Spotify Wrapped screenshots plaster social media as the year comes to end, users’ music tastes consolidated into neat consumable packages. It’s possible I’m just salty that they called me out for listening to 50+ hours of the same artist (love you Y La Bamba), but Spotify, Apple Music, and similar streaming services are changing the way we engage with music—digitizing, isolating, and directing our listening via depersonalized algorithms. Jack Straw Cultural Center’s collaboration with the Bushwick Book Club offers a different way to engage with art: genre-blending musical collaboration, in real time.
The 12 Jack Straw writers for 2018 have been producing and sharing work all year through the Jack Straw Cultural Center in the University District, an organization dedicated to providing writers and musicians with recording experience. For their annual end-of-the-year event, Jack Straw partners with Bushwick Book Club, a collective of musicians that draw their inspiration from literary works, and pairs each writer with a musician whose job it is to create a song inspired by their writer’s work. These 12 songs span a vast range of musical styles and themes, showing the meandering transformation of an idea filtered through a different consciousness and medium.
As we create from a vulnerable personal place shaped by individual history, experiences, and values, the melding of the work of two artists coming from different backgrounds creates a fascinating commentary on the importance of art as a bridge.
Musician Nancy K. Dillon, for example, prefaced her performance by describing how she read the poetry of Natasha Kochicheril Moni through her own unique lense: Moni is of Indian and Dutch descent, and writes about how others often perceive her as white due to her pale skin. Dillon, on the other hand, was raised in South Dakota, and although white, often passed as Native American growing up due to her darker complexion. She interpreted their inverted experiences through the song “Skin Game,” which repeats the refrain: “Look at my skin, look within, inside out, outside in,” to a haunting looping melody. Although a simple sentiment (“we’re all human on the inside!”), the minor key complicated the lyrics, giving an ironic burnt flavor to Dillon’s delivery.
Similarly, musician Aaron Shay came to the work of Rachel Trignano with an appreciation for their shared Jewish heritage. A klezmer-bluegrass musician, Shay explored the diasporic tradition of both of those musical genres, writing the song “Abandoned Homes” for the banjo. Although Trignano was not there to hear him perform, Shay drew from their shared cultural legacy of immigration and tenement buildings, of history which is never as distant as it seems. Shay closed out the show by teaching the audience a Balkan clapping rhythm. Although we struggled to clap along in unfamiliar 5/4 time to his jaunty banjo strumming, the audience was brought into a final joyful act of collaboration.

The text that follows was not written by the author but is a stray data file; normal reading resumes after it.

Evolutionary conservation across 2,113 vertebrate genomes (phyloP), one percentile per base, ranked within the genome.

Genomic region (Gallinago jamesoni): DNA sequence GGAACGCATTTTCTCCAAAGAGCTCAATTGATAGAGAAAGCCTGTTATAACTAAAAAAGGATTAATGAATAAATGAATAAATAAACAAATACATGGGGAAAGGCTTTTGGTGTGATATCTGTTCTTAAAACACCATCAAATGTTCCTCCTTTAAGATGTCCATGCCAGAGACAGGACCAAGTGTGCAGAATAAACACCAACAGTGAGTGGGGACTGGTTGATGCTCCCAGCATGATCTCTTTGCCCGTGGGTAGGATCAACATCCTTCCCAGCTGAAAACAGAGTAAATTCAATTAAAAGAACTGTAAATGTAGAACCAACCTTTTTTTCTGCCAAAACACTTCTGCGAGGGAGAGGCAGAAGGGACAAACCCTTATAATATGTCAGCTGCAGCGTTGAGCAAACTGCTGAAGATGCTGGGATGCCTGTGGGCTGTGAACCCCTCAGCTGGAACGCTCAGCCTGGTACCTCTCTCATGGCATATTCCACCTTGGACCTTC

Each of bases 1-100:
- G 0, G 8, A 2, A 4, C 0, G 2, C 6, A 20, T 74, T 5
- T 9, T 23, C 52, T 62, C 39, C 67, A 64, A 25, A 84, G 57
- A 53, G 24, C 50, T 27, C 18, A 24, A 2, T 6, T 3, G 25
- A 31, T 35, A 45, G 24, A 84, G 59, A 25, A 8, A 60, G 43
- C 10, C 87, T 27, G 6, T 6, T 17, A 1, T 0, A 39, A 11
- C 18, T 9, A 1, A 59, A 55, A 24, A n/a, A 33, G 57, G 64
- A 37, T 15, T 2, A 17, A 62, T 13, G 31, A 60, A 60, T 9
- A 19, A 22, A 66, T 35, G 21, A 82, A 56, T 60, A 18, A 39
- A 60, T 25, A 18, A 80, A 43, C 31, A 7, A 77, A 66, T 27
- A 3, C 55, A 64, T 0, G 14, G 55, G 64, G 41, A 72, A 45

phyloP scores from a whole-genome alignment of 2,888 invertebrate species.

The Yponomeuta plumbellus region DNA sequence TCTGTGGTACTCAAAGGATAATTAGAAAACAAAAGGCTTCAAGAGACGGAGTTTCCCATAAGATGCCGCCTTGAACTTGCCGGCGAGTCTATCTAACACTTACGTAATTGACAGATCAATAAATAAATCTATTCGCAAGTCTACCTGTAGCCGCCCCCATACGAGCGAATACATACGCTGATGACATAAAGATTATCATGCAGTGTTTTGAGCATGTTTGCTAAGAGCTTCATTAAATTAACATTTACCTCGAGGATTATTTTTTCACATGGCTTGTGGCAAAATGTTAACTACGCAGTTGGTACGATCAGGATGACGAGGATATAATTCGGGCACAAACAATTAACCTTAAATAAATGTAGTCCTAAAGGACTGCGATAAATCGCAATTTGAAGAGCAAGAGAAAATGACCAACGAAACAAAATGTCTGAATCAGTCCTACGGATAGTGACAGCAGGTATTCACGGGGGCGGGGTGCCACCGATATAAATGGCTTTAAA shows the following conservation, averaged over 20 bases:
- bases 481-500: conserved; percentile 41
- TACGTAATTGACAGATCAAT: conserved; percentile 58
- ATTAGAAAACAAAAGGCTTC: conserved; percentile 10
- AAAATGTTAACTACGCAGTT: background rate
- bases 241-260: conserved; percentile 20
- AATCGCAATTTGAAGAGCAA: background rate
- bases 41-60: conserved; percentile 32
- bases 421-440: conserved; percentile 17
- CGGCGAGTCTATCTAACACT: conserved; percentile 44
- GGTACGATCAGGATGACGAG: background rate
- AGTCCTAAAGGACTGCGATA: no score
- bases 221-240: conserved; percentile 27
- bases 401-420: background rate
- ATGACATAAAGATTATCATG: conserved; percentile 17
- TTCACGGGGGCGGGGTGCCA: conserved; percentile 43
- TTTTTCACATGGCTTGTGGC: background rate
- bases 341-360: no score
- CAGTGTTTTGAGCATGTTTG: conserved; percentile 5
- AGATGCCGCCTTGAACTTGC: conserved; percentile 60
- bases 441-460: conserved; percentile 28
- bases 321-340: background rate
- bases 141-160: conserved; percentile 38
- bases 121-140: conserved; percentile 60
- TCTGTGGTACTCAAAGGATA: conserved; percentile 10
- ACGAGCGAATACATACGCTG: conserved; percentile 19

In an alternate type of collaboration which yielded very different musical results, musician Coley Mixan and poet Corbin Louis met for the first time in person the day of the show. Corresponding purely over email, Nixon and Louis bonded over the contents of one of Louis’ poems: nostalgia, home, and the electric moment of connection with a stranger. With Mixan on vocals and electric guitar and Louis singing in a raspy shout from the piano bench, the unconventional sound came across as a raw fusion between the artists’ creative psyches, without the benefits of days of rehearsing or polish. The tension between their creative interpretations and contrasting vocal stylings gave the piece a vitality, and both artists were grinning throughout the song.
Many of the artists who created in close communication described the process as intensely vulnerable. There is always an intimacy in sharing writing, an assessment by the reader both of your technical ability and of the contents of your deepest self. To not only share that with another artist, but to leave yourself vulnerable to their own personal and creative interpretation is a huge leap of faith. Poet Meredith Clarke, who heard the song inspired by her work for the first time that day, said that it brought tears to her eyes.
In the same vein, musician JR Rhodes, inspired by the work of writer Sarah María Medina, sang in her song “My Beloved”: “I pray to feel tender without armor.” Deliberately opening yourself up to a channel of communication creates something so much more vital than the solitary act of listening to music alone on your phone, isolated in the tangle of your earbuds.
Getting out and seeing live music isn’t just entertainment; it’s a vital act of engaging with community and of honoring the work of artists, especially given the solitary digital alternative in which musicians are paid a fraction of a penny per listen. However, the live music scene for youth in Seattle is limited. Since the majority of music takes place at establishments which serve alcohol, minors are barred from most shows. This makes what Bushwick Book Club and Jack Straw provides feel all the more necessary. As poet Kamari Bright said, “I would say… [the experience] was dope.”